Le Fanu’s choice of Wales as an ‘inflected’ means (Chui, ‘Introduction’, xxvii) of interpreting Ireland is in one sense a relatively obvious one, there being clear resemblances between the two countries. Both are Celtic cultures with an indigenous language; both were conquered over a period of centuries by the Anglo-Normans and subsequently possessed by a series of brutal regimes; and both became the subject of colonization and political annexation in which the native people were systematically dispossessed and ruled by England and the English class system, with foreign landowners as their overlords. In Michael Hecter’s memorable term, Wales was subject to the ‘internal colonialism’ applied within the confines of Britain and the British Isles. Indeed, the application of the Welsh experience to the situation in Ireland is clinched by the fact that Wales (which was finally conquered for the Crown by Edward I in 1282) was the subject of exploitation and cultural despoilation even before Ireland was; as Terence Hawkes remarks, Wales has ‘the dubious distinction of being England’s first colony’, a land inheriting a ‘history of constant and often violent penetration of its borders’ (119). The condition of Wales as the subject of a ‘nakedly alien imperialism’ (Williams, 85) might thus be read as an exemplar of political and cultural appropriation, a version of fragmentation and alienation that allows the author to point directly to the situation in Ireland and explore specific facets of the colonial experience. This commentary has several dimensions, and (typically) Le Fanu does not commit himself to a single perspective. Some of the work explores the current situation of the colonial overlords, those who possessed Wales and Ireland; while other aspects of his analysis focuses on the condition of the people and the appropriation of the land.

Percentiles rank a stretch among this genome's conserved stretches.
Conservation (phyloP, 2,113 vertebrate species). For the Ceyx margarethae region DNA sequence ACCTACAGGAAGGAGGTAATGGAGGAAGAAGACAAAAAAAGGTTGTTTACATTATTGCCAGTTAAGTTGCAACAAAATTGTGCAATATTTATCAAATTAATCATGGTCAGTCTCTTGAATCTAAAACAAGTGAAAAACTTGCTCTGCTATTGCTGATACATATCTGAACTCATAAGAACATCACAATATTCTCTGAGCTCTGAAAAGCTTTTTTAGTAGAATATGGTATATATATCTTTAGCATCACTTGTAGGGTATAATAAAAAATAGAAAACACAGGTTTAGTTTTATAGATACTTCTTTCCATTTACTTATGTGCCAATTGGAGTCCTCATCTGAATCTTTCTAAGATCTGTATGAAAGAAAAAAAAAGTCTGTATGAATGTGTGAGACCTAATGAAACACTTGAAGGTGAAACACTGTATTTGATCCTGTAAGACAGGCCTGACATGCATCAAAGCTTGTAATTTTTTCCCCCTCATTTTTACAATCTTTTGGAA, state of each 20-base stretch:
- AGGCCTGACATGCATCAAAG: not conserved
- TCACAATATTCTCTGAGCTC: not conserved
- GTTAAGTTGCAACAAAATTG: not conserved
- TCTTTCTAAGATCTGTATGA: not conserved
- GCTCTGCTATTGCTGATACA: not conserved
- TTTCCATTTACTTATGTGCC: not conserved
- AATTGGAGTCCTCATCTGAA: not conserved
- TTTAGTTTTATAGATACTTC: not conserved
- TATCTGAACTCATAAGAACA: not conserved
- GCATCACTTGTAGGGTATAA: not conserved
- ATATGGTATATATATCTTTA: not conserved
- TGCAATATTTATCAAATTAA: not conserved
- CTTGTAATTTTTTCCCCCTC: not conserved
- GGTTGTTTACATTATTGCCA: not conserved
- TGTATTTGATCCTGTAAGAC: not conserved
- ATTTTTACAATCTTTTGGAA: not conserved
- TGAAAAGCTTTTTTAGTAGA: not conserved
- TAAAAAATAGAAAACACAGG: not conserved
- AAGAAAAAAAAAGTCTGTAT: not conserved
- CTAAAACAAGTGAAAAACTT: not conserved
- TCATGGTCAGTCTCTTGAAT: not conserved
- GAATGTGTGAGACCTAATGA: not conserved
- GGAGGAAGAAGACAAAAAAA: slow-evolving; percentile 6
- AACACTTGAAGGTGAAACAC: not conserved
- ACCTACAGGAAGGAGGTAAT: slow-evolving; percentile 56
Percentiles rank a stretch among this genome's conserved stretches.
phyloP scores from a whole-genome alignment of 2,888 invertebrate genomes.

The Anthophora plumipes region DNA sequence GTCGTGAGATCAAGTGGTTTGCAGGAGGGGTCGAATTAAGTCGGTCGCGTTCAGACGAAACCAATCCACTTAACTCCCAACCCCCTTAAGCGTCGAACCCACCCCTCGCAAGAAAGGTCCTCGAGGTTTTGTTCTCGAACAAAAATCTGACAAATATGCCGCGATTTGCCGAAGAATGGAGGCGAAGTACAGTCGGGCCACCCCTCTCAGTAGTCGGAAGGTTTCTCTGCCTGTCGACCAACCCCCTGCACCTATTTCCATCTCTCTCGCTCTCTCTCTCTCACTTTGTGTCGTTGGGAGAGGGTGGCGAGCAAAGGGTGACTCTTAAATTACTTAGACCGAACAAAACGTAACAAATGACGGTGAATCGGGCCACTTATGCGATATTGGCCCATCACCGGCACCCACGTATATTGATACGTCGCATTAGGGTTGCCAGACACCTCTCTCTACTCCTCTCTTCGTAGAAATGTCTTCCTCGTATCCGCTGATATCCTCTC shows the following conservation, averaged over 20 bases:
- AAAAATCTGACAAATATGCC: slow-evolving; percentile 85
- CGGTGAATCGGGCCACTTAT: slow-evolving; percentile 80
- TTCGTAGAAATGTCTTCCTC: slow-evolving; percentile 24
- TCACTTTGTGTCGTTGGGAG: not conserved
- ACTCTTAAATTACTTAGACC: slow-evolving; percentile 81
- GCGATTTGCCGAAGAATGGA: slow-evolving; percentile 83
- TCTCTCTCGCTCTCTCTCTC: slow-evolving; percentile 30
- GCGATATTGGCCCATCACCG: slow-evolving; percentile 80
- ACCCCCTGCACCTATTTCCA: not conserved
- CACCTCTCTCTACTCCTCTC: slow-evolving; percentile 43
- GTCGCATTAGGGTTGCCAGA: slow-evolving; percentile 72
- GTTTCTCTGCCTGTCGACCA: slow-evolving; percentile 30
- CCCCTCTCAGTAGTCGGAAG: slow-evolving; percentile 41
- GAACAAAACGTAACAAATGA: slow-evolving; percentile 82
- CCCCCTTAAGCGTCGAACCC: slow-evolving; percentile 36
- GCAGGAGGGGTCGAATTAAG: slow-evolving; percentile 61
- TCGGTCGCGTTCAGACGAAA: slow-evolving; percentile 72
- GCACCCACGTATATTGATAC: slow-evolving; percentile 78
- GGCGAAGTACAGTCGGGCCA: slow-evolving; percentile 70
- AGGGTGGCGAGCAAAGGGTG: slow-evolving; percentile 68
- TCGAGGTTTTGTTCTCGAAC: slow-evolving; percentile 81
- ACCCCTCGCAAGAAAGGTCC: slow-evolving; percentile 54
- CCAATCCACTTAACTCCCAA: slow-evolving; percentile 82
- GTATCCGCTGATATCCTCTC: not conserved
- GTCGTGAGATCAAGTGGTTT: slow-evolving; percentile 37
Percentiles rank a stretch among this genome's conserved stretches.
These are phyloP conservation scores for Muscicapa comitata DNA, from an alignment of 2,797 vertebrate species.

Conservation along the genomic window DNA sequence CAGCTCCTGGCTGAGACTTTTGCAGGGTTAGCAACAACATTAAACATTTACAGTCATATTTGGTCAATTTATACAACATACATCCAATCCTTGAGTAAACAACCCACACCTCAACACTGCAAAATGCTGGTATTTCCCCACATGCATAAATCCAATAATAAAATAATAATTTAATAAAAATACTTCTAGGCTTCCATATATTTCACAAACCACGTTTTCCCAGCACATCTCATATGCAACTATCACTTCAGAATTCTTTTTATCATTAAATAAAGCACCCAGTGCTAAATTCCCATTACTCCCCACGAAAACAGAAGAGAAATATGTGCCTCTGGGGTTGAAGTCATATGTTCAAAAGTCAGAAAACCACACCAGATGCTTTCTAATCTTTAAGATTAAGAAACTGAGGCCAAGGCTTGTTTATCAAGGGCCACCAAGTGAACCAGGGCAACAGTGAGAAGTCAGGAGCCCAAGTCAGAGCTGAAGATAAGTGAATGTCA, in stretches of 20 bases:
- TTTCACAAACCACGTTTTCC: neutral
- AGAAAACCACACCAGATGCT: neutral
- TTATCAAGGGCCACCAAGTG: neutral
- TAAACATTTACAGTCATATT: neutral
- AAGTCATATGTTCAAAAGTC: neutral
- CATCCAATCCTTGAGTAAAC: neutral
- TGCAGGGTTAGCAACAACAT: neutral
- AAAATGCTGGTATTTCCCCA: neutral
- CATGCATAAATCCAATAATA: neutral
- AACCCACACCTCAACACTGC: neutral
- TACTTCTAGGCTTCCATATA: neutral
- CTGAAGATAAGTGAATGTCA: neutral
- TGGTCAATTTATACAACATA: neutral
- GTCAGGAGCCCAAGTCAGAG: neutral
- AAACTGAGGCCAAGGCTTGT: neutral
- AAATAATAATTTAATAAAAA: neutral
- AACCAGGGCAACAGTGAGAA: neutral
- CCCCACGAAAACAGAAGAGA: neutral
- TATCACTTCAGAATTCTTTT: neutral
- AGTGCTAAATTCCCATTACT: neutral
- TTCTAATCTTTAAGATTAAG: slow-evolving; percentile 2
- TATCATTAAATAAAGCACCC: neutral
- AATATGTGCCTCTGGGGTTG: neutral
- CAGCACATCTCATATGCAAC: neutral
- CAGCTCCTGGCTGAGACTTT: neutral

His critique is sometimes satirical, a subtle questioning of the status quo in which he reflects on institutional power and its dependence on tradition and the symbols of tradition. Centrally concerned with the landed gentry and their properties in Wales, he uses these characters as doubles for their real Irish equivalents, revealing the vagaries of their situation. In The Tenants of Malory, he tellingly provides a portrait of the Verneys’ authority over the local Welsh inhabitants as largely a matter of membership of the Church of England, a faith worshipped from the privacy of their pew (1: 29). The analogy with the Irish situation is not spelled out, but it could be that Le Fanu is reminding the reader that Protestant power in Ireland is expressed by dependence on ownership over the ‘official’ religion as surely as the Verneys’ authority is manifested in theirs. We should also note, of course, that the Verneys’ status as rulers is supported by membership of a minority church in a country in which the populace at large were non-conformists rather than Anglicans. For Anglicans we can read Protestant landowners, and for non-conformists we can substitute Catholics. English ‘conquest of Wales for the English crown’ (Tenants, 1: 1–2), was initially a matter of military annexation; but the application of a foreign religious tradition was used in Cymru to mark the difference between rulers and ruled as surely as it was used to differentiate between the Anglo-Irish Protestant and the indigenous Catholic majority. What is most telling, however, is the fact that the Verneys’ power depends on a fragile symbolism; their status is expressed in their observance of Anglican ritual, and this state of affairs points to the equally fragile status of Irish Protestants.